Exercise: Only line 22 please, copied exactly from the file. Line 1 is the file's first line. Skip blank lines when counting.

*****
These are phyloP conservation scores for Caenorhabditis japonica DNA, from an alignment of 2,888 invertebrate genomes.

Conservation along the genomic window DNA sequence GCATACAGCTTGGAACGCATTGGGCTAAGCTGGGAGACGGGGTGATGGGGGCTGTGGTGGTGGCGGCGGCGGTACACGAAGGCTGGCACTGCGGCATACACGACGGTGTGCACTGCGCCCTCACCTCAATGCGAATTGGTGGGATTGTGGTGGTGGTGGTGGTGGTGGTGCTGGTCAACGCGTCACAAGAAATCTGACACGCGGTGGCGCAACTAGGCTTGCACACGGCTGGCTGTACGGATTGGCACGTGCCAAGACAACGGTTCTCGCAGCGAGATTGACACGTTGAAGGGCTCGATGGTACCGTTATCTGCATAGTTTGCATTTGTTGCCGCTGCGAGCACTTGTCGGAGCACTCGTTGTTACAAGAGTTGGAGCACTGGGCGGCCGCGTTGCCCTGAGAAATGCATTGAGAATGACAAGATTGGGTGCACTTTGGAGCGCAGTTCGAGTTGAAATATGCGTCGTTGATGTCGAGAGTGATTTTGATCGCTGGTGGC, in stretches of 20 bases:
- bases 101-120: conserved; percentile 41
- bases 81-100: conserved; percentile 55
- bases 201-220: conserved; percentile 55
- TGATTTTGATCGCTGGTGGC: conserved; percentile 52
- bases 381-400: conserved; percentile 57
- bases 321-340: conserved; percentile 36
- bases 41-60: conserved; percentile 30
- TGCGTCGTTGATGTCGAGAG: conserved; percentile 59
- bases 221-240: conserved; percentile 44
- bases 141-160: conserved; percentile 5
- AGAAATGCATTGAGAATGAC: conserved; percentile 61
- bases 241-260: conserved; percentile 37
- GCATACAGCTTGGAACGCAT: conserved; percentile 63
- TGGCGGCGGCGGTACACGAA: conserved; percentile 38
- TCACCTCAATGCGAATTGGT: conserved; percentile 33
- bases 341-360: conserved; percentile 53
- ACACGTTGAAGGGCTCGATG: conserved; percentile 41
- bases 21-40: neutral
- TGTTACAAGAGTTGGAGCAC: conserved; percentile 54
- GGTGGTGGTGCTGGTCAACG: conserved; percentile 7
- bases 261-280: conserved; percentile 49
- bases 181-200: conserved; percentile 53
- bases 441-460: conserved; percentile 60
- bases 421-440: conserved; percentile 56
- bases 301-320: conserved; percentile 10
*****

- GGTGGTGGTGCTGGTCAACG: conserved; percentile 7